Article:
The public’s attitudes toward gun control have shown only modest change in the wake of last week’s deadly shooting at an elementary school in Newtown, Connecticut. Currently, 49% say it is more important to control gun ownership, while 42% say it is more important to protect the right of Americans to own guns.
This marks the first time since Barack Obama took office that more Americans prioritize gun control than the right to own guns. Opinion was evenly divided in July, following a shooting at a Colorado movie theater. At that time, 47% said it was more important to control gun ownership, while 46% said it was more important to protect gun rights.
However, support for gun control remains lower than before Obama took office. In April 2008, 58% said it was more important to control gun ownership; just 37% prioritized protecting gun rights.
As in the past, there are wide partisan and demographic differences in opinions about gun control. Majorities of men, whites and Republicans say it is more important to protect gun rights. By contrast, most women, blacks, Democrats and those in the Northeast prioritize controlling gun ownership. In other regions, opinion is divided.
There are deeply held opinions on both sides when it comes to the choice between controlling gun ownership and protecting gun rights: 42% strongly believe it is more important to control gun ownership, while 37% strongly feel it is more important to protect the right of Americans to own guns.
The latest national survey by the Pew Research Center for the People & the Press, conducted Dec. 17-19 among 1,219 adults, finds a higher percentage saying that gun ownership in this country does more to protect people from crime (48%) than to put their safety at risk (37%).Gallup finds that the public is more confident about measures other than gun control:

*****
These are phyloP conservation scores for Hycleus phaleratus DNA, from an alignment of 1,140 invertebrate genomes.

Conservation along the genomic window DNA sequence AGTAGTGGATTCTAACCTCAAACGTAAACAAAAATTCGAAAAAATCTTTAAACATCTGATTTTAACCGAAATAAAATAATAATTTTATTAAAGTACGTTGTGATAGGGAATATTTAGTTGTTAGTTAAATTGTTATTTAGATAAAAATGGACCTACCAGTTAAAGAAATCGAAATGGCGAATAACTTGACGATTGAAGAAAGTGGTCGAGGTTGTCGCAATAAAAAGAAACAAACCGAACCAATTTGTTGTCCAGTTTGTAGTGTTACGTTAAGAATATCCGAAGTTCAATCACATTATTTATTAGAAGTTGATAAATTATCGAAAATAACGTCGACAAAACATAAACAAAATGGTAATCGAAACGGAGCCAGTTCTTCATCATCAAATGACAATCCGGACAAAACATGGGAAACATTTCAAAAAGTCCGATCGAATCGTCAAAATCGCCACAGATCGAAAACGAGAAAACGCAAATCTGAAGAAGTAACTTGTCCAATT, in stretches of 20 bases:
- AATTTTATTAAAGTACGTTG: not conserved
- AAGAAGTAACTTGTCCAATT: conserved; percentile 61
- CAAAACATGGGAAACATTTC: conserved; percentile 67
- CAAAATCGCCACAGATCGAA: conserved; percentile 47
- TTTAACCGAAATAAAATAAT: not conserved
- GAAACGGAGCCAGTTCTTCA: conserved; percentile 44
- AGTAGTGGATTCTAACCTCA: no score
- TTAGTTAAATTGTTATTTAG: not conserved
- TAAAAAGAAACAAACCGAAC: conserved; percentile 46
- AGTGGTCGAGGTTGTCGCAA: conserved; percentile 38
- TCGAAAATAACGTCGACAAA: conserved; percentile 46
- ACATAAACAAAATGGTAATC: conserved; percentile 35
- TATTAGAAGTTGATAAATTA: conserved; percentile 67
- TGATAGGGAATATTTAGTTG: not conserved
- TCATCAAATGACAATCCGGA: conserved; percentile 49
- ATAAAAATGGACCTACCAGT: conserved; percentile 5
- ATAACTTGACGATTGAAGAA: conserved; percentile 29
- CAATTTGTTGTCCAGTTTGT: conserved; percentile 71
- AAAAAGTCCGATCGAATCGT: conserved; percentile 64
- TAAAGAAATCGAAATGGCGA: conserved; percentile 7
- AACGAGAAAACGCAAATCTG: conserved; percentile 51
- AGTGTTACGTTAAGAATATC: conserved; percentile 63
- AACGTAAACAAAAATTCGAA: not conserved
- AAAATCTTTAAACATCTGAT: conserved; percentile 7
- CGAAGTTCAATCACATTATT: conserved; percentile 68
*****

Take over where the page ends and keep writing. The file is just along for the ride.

However, about two-thirds (65%) think that allowing citizens to own assault weapons makes the country more dangerous. Just 21% say that permitting these types of weapons makes the country safer.
A question included in Gallup Daily tracking on Dec. 18 listed six possible preventative actions. Respondents were asked to rate the effectiveness of each in terms of "preventing mass shootings at schools, like the one that occurred in Connecticut last week."
Much of the discussion since Friday's devastating mass shooting has focused on the potential efficacy of new laws on gun sales and ownership. Forty-two percent of Americans say that banning the sale of semi-automatic weapons would be "very effective" in preventing mass shootings. Another 21% say such actions would be "somewhat effective," and 36% say they would be "not effective."
Americans rated the effectiveness of three potential actions higher than the semi-automatic weapon ban. But it is clear that Americans are not overwhelmingly convinced that any of the actions would be highly effective in preventing future school shootings.
- Slightly more than half (53%) of Americans say that increased police presence would be very effective. This action is at the top of the effectiveness list.
- The only other action that a majority of Americans view as very effective is government spending on mental health screening and treatment -- 50% say this would be very effective.
- Forty-seven percent say decreasing media and video game gun violence would be very effective.